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Few will mourn Clayton Lockett. He was convicted, beyond a reasonable doubt, of shooting 19-year-old Stephanie Neiman with a sawed-off shotgun before watching his friends bury her alive. Along with Charles Warner, a man convicted of raping and murdering an infant, he was set for a double execution in Oklahoma on Tuesday.
Thanks to a blown vein, an unproven three drug cocktail, and an excruciating death by heart attack, Lockett's name will live on as a case for ending the death penalty, while Warner will enjoy a short stay of execution. This botched execution followed a second botched execution in Oklahoma earlier this year.
Lockett's death should give both sides of the capital punishment debate pause, so long as cruel and unusual punishment remains unacceptable. Are we okay with using untested drug combinations, sourced secretly from compounding pharmacies, often with questionable results? Are we okay with a state's governor stating that she would not follow her high court's orders, or state lawmakers threatening to impeach that court's judges unless they reversed a stay of execution?
Are we okay with 3 percent of all executions, and 7 percent of lethal injections, being botched, leading to cruel, torturous ends for admittedly vile criminals?
At 6:23 p.m., the execution began. At 6:30 p.m., officials checked to see if he was unconscious. Lockett said, "I'm not." By 6:33 p.m., he was declared unconscious. He twitched sporadically until 6:36 p.m., when he began moving his head. He tried speaking for a few minutes before saying, "Man," while trying to get up. The blinds were lowered before a massive heart attack finally killed him at 7:06 p.m. A prison official told the witnesses that a "vein line had blown," reports KFOR-TV.
Like many states, Oklahoma has been forced to rely upon secretly-sourced drugs after major manufacturers cut off the supply of drugs for executions. Legal challenges to state secrecy laws are being fought out across the country, from Oklahoma to Missouri to Georgia, with Oklahoma's Supreme Court declaring last week that the secrecy laws were constitutional.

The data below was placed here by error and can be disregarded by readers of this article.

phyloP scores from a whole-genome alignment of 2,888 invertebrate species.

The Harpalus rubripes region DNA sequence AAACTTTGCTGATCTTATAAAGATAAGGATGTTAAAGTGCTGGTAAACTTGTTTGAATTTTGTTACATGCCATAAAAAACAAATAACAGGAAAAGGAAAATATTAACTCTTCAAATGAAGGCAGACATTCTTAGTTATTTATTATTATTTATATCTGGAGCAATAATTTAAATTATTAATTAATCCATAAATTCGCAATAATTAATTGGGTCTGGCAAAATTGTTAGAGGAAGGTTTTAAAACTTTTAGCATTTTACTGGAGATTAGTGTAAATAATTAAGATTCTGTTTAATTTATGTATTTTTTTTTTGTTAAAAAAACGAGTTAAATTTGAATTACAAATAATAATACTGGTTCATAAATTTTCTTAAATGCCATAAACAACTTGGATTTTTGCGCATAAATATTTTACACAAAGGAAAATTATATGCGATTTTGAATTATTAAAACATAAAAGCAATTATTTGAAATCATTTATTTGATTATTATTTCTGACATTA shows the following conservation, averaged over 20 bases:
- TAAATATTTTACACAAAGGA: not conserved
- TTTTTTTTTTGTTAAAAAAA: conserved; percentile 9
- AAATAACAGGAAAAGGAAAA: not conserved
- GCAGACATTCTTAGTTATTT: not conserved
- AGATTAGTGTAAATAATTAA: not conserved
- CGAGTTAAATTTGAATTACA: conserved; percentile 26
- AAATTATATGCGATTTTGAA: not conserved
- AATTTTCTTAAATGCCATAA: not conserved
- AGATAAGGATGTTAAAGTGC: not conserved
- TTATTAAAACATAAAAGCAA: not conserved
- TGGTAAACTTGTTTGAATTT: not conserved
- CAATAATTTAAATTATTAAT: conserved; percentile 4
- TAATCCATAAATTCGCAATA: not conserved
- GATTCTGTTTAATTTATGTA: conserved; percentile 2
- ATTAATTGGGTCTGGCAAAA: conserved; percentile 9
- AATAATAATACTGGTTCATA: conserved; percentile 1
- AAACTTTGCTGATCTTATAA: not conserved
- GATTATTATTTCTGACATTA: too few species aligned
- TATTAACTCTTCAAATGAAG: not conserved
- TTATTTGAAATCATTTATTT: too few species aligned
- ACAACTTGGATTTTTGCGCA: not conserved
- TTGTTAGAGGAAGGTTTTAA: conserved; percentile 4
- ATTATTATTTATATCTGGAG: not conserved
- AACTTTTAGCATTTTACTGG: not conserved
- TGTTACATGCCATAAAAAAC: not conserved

How did those judges reach that conclusion? According to Andrew Cohen, after the trial court declared the law unconstitutional, stating, "I do not think this is even a close call," the case headed to the state's dual civil/criminal track appellate system, where it led to a separation of powers crisis.
The Court of Criminal Appeals refused to hear the case, citing a lack of jurisdiction. The Oklahoma Supreme Court, which handles civil cases, said that the criminal court did have jurisdiction, then, itself, issued a stay on Lockett and Warner's executions. The criminal court then criticized the civil court for stepping on its turf.
Last Monday, Oklahoma Governor Mary Fallin, mere hours after the stay was put in place, declared that she would not abide by the state Supreme Court's order, which she argued was "outside the constitutional authority of that body." State legislators threatened impeachment on Tuesday.
By Wednesday, the five justices of the Oklahoma Supreme Court, who had previously expressed reservation about the legality of the law, held that it was constitutional. Lockett and Warner's executions, using those secret drugs, were then set for the following Tuesday. Warner, thanks to the allegedly blown vein, was granted a two-week stay.
Lockett's painful death is the case study for reexamining our current capital punishment scheme. Lethal injection was supposed to be a more humane way of executing criminals. It has a higher error rate than the older, more "barbaric" methods, according to a study by Amherst College professor Austin Sarat. Over the last few years, as the supply of execution drugs have run dry, states have turned to expired drugs, compounding pharmacies, and other questionable sources. All of this is made possible by politicians' threats of impeachment and disobedience.
Maybe there is a method of execution that isn't cruel and unusual, but the status quo may well be.
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